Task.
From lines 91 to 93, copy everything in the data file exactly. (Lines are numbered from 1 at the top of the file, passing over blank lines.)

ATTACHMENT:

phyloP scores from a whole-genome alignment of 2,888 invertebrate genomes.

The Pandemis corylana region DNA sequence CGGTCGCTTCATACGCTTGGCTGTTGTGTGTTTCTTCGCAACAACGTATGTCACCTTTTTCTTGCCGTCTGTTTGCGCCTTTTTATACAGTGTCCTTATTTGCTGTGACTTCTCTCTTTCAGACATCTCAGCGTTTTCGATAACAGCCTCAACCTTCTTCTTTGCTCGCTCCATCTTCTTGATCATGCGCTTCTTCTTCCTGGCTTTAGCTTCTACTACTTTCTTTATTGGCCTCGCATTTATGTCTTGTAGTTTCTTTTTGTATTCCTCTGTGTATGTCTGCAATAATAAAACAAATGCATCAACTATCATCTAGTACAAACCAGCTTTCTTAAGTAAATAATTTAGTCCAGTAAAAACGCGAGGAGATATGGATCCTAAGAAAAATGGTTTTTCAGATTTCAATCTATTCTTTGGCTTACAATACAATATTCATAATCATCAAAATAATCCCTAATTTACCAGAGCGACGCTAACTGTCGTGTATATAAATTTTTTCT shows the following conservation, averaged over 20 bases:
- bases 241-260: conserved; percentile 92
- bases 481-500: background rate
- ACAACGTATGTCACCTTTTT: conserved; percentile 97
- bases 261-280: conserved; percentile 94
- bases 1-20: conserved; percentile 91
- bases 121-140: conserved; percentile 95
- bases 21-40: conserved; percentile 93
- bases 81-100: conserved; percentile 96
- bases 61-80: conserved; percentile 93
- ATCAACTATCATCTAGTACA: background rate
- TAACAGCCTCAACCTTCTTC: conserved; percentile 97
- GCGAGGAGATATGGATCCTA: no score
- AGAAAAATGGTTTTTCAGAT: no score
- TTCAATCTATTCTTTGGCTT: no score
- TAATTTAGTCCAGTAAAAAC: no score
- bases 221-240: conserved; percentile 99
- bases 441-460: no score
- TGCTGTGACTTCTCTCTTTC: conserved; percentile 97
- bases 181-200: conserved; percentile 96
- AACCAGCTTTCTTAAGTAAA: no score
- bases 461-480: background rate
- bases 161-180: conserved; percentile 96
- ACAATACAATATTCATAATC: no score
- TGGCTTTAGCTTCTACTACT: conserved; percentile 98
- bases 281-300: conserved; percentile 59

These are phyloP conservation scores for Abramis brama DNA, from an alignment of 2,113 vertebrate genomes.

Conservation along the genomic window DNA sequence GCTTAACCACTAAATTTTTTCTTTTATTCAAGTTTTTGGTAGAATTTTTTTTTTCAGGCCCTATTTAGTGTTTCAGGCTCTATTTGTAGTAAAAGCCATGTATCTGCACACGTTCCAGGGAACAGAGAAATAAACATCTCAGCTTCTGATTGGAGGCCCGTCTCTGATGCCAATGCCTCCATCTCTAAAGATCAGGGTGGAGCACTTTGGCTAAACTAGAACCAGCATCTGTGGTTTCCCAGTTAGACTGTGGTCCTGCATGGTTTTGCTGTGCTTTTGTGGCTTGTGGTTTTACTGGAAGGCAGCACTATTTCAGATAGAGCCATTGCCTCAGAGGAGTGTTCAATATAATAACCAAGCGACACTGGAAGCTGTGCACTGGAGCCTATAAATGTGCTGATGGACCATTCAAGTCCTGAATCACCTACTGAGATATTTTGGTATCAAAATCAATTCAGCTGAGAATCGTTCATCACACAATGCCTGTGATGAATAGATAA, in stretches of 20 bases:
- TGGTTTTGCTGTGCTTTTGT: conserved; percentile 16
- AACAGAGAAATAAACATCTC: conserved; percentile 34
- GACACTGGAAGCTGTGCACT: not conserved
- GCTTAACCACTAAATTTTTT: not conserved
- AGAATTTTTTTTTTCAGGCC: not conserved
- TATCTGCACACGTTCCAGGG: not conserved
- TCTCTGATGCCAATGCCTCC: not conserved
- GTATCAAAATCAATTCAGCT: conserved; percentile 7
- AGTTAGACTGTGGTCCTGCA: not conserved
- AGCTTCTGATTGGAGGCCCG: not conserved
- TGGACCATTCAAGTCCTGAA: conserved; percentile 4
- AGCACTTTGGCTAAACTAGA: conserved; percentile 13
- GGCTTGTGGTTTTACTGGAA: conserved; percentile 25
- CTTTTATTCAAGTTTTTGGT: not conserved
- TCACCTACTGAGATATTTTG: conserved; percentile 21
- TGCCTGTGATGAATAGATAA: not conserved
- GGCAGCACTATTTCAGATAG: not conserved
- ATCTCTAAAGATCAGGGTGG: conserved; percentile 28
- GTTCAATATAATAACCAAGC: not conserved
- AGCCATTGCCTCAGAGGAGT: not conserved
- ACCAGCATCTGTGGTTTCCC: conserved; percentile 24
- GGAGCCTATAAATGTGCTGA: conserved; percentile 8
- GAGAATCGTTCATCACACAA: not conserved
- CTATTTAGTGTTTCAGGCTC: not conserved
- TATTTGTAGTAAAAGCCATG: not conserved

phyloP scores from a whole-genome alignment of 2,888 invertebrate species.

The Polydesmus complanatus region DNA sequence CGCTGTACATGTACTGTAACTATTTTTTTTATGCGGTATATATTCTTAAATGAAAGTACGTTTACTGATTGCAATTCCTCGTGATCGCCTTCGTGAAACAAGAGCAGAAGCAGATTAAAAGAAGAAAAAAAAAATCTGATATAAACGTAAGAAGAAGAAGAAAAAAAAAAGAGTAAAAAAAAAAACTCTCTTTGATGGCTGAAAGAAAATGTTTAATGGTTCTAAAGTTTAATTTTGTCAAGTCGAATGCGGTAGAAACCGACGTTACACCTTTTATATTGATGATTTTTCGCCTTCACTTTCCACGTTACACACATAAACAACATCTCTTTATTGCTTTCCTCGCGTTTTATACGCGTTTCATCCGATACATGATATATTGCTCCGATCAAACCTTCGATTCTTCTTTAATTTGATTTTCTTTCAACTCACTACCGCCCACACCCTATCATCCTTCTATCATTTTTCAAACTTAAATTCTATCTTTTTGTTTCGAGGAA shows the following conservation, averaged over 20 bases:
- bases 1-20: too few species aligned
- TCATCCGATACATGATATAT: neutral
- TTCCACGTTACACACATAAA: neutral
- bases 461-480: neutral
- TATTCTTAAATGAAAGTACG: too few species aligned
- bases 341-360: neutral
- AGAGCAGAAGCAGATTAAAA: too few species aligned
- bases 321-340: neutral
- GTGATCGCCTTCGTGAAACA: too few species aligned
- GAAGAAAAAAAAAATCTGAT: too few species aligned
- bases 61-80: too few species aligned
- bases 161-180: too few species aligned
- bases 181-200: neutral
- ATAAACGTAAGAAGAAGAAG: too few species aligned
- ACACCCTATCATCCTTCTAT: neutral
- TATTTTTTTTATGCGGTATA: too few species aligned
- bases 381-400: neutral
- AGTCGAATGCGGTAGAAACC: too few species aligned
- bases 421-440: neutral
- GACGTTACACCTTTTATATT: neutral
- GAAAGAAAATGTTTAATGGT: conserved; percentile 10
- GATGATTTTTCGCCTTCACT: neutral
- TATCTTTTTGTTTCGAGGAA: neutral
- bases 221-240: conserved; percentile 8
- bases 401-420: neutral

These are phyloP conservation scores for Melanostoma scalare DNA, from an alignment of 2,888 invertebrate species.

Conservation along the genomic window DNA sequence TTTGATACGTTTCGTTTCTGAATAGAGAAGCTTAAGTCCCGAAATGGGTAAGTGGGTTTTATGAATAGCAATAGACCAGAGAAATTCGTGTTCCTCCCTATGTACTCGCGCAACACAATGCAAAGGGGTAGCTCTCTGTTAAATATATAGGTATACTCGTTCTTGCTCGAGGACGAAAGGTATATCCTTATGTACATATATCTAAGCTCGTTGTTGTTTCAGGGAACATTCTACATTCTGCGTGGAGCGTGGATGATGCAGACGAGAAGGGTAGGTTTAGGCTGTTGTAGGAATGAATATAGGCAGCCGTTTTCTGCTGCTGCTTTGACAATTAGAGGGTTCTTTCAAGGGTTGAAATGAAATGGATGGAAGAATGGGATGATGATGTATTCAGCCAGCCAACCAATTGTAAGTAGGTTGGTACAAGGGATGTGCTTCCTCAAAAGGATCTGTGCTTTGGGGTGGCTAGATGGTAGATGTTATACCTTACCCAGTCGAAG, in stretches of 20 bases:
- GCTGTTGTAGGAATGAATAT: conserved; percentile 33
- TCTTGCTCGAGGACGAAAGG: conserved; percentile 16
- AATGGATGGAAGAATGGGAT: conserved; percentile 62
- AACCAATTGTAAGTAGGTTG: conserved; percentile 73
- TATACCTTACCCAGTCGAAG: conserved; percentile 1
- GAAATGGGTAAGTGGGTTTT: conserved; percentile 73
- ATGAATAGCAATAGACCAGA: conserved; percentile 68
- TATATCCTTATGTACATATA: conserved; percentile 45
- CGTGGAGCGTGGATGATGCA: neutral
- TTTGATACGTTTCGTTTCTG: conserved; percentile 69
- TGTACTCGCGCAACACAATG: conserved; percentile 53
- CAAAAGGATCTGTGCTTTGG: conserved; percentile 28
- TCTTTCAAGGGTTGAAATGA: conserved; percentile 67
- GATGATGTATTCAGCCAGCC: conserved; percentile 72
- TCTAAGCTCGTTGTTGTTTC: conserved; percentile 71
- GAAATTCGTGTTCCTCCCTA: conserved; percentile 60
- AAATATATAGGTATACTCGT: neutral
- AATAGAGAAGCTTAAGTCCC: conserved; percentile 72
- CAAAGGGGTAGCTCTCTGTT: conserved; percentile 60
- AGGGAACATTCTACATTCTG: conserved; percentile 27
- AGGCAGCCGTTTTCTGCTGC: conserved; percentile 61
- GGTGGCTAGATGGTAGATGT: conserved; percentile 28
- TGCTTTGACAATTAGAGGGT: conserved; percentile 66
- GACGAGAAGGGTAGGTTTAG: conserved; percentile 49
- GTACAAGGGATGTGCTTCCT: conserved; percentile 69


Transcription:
- TATATCCTTATGTACATATA: conserved; percentile 45
- CGTGGAGCGTGGATGATGCA: neutral
- TTTGATACGTTTCGTTTCTG: conserved; percentile 69